Admittedly, Paul faced many difficult situations, but even then he was in the race of life to win. He refused defeat saying, “We are hard pressed on every side, but not crushed; perplexed, but not in despair; persecuted, but not abandoned; struck down, but not destroyed” (2 Corinthians 4:8-9).

In Philippians 3:13b-14 NLT Paul said, “But one thing I do: Forgetting what is behind and straining toward what is ahead, I press on toward the goal to win the prize for which God has called me heavenward in Christ Jesus.”

May you and I, like Paul, be people who refuse defeat.  Let’s be people who are in it to win it–people who are “running behind our pads,” totally focused on heaven.

“Let us throw off everything that hinders and the sin that so easily entangles. And let us run with perseverance the race marked out for us,  fixing our eyes on Jesus, the pioneer and perfecter of faith.” Hebrews 12:1-2

Heavenly Father, life is a tough race to run–one we often think we can complete by throwing up a few half-hearted prayers from time to time.  But that’s not Your will for our lives. Thank You for reminding us that we must not dwell on the mistakes or hardships of the past.  Instead we must focus on the goal and run with perseverance.  Help us today to run behind our pads, totally focused on heaven.  In Jesus’ Name, Amen.

Scripture Reading: Hebrews 12:1-3; I Corinthians 9:24-27; Philippians 3:12-14

Martha

Martha Bailey is a pastor's wife, author of two books--Putting My Dress-up Clothes Away and It Hurts but I'm Okay (available at Amazon and insight Press)--and blogs Wednesdays at marthabailey.com. To find out more about Martha's: Treasures, Past, Christian Service, Publications and Passions, visit her blog or follow her on Twitter.

For Those Who Have Scars…

By: Nancy Backues
Posted: September 8, 2014

My first surgery in 2010 left me with a 6-inch scar running down the back of my left thigh. Of course I know it's there, but since it's on the back of my leg and it's faded over the last few years, it's easy to forget about. This time, however, there was a new scar, and this one wasn't so easy to hide...my port.

For those who don't know, a port is a small device implanted just under the skin for the purpose of delivering chemotherapy drugs. While I am thankful to have had it during chemo, I wasn't looking forward to toting it along on my vacation. It's implanted right under my right collar bone, so it was easy to cover up with clothing through the long, cold winter. But now it was swim suit season. That was a whole new ball game.

Unlike the one on the back of my leg, this was one scar I could not ignore. When someone looked at my face, there it was...a few inches below my chin, looking like it was about to burst out from under my skin. It was unmistakable. It was unavoidable.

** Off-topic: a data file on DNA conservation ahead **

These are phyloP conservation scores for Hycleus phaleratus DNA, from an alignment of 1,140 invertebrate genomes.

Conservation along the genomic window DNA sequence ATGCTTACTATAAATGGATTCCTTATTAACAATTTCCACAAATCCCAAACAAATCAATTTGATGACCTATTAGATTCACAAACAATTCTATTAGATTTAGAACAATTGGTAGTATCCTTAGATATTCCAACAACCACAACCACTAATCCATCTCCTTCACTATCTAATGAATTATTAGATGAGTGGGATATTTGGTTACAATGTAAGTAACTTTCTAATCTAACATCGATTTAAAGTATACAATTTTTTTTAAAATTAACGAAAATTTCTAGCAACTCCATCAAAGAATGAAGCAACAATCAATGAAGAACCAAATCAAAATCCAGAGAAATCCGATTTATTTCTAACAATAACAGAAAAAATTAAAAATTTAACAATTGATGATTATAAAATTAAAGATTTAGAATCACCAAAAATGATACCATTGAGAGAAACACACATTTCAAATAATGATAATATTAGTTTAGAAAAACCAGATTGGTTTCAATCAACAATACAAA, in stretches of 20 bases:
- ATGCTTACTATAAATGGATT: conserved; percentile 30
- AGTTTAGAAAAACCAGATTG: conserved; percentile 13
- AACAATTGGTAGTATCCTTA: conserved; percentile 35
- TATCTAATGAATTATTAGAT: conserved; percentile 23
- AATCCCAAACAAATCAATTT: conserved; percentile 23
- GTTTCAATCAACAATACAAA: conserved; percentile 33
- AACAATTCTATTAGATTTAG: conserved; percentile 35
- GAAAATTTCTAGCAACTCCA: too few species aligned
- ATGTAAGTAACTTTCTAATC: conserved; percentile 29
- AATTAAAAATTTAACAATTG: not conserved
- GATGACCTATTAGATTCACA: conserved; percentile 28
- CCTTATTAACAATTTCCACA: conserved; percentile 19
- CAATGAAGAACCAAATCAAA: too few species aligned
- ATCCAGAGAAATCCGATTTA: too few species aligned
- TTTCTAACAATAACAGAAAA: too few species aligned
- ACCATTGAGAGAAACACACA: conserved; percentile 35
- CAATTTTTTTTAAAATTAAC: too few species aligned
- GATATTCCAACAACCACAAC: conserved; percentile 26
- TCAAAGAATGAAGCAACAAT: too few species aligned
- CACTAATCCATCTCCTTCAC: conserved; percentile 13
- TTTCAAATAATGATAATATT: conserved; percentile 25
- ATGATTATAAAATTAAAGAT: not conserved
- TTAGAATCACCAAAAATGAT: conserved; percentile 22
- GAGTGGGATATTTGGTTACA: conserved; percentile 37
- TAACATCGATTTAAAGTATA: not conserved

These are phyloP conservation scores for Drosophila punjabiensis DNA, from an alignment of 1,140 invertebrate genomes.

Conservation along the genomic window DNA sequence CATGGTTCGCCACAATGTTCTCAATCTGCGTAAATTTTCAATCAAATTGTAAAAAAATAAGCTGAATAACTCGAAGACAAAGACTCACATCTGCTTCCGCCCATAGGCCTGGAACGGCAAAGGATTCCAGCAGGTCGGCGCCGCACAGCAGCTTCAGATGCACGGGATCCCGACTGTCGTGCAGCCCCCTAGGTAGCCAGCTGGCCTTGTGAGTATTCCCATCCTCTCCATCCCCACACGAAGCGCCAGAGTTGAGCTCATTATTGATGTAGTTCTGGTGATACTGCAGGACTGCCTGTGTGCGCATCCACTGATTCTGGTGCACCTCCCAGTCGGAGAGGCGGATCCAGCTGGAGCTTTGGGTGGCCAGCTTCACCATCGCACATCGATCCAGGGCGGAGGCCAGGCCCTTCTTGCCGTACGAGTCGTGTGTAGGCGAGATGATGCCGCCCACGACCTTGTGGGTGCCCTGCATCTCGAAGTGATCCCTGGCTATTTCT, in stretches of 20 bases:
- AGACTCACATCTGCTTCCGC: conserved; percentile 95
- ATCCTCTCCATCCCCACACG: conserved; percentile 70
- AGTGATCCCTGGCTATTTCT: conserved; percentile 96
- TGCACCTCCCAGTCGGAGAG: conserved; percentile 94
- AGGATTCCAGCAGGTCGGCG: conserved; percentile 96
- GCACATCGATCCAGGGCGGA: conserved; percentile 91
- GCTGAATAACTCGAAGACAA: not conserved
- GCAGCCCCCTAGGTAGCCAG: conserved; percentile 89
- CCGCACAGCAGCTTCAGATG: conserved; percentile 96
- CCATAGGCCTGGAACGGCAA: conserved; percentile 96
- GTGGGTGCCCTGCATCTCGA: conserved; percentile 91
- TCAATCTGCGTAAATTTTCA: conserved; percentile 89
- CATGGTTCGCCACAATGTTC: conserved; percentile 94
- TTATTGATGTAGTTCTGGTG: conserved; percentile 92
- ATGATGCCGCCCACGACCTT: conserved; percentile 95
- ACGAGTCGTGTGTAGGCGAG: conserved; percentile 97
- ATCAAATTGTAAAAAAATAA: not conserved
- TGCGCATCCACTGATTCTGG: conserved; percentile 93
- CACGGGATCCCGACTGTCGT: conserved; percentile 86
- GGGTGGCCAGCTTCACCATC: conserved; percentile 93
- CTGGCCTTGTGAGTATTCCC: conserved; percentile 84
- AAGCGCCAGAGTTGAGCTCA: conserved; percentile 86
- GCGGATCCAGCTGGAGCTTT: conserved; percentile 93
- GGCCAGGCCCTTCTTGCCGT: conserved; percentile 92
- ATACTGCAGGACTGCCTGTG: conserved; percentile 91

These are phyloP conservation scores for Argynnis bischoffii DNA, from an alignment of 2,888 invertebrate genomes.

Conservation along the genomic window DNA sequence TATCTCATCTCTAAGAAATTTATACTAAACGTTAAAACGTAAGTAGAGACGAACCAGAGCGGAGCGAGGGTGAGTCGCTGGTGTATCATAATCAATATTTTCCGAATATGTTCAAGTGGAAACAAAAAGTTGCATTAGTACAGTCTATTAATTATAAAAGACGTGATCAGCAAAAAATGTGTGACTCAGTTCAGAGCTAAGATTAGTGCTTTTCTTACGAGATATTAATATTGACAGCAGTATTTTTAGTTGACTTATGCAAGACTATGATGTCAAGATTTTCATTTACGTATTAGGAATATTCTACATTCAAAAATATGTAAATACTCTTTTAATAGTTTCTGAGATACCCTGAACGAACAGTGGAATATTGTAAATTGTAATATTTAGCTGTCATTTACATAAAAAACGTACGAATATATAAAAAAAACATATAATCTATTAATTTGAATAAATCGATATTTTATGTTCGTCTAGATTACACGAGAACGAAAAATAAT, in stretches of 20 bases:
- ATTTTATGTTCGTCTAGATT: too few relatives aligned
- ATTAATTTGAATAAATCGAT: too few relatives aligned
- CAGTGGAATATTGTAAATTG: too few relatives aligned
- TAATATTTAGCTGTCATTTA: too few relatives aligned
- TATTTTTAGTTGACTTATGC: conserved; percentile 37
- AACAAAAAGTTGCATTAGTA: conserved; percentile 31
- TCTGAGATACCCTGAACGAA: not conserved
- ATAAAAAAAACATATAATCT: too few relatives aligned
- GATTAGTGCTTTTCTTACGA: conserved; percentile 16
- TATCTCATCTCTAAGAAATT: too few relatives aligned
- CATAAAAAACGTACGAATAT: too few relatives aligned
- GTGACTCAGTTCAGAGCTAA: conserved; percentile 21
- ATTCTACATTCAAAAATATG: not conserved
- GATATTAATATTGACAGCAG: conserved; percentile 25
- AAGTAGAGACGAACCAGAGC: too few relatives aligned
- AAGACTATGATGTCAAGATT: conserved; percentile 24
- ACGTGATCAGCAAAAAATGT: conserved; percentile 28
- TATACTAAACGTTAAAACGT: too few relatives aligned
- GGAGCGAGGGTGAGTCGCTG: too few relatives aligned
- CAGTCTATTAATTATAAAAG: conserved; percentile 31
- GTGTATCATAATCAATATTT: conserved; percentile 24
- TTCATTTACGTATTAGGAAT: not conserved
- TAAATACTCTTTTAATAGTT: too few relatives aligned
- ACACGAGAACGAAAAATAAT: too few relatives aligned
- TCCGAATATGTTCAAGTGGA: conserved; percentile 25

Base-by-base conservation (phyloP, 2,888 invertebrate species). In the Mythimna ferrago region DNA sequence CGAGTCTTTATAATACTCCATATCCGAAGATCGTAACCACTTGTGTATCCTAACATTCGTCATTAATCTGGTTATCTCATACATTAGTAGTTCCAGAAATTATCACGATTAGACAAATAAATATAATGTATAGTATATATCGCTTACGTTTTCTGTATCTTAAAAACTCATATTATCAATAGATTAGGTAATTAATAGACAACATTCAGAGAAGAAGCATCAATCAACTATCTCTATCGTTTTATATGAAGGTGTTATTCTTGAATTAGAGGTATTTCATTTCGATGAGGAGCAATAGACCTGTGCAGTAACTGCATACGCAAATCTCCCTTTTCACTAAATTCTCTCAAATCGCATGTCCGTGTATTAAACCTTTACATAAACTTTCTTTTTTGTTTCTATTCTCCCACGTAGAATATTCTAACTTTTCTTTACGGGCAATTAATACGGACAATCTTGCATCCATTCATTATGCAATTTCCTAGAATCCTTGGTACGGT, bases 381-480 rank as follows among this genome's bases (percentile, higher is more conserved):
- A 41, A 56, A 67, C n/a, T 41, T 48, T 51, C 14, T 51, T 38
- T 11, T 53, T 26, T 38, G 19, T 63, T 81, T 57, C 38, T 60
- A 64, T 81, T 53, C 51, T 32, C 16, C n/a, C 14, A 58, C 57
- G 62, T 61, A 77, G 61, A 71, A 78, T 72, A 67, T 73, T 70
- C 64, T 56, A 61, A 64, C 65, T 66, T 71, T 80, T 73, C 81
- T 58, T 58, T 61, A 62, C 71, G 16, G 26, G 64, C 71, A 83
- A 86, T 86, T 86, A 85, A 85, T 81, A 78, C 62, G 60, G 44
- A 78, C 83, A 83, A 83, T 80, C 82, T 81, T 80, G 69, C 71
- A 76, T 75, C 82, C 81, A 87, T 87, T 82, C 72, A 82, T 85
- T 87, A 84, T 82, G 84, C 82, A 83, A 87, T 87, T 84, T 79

That is when I decided...it would just have to be seen, and I (and everyone at Ft. Walton Beach) would just have to live with it!

Strangely enough, it didn't bother me once my feet hit the sand. :) I figured those who didn't know what it was could probably care less. And those who did know what it was...well, they would understand.

They would know that it's more than an ugly protrusion under my skin.

More than a disfigurement.

It's a physical marker of the battle I am waging.  A weapon in my arsenal.

That's the thing about scars...those of us who have them understand what they represent.

We don't see the ugly or the imperfection.

We see the struggle.

The fight.

The victory.

As I type this, I am recovering from yet another surgery, and I have yet another scar. Before all is said and done, I'll likely have two more.

I don't like scars. Not because they're ugly, but because they represent pain. Deep pain. Pain no one should have to endure.

They remind us of a time when we were weak, vulnerable.

And for that reason, I'm learning to appreciate my scars. I don't know that I'll ever grow to love them. But I pray I will always remember what they represent...

"My power is made perfect in weakness.” Therefore I will boast all the more gladly of my weaknesses, so that the power of Christ may rest upon me. For the sake of Christ, then, I am content with weaknesses, insults, hardships, persecutions, and calamities. For when I am weak,  then I am strong."  2 Cor 12:9, 10

Nancy is an author, speaker, wife, mother, cancer-fighter, and lover of all things chocolate. When she’s not playing cook, chauffeur, maid, or referee to her family, she can be found writing about embracing grace at There is Grace. Nancy lives in Missouri with her favorite people in the world, her husband and two children. Follow Nancy on FacebookTwitter, or Pintrest.

THARSEO

By: Monica Steely
Posted: September 4, 2014

You direct me on a path that leads to A BEAUTIFUL LIFE. As I walk with you, the pleasures are never-ending, and I know true joy and contentment” (Psalm 16:11)

 

There has been pain.

Pain when two boys we used to care for in our home were killed. Pain when a fellow student in high school died. Pain when my family shifted and changed unexpectedly after college, and the foundation of everything I thought that was suddenly wasn’t, and everything I thought I had vanished and a series of heart-bursting earthquakes left me shaking, empty and broken.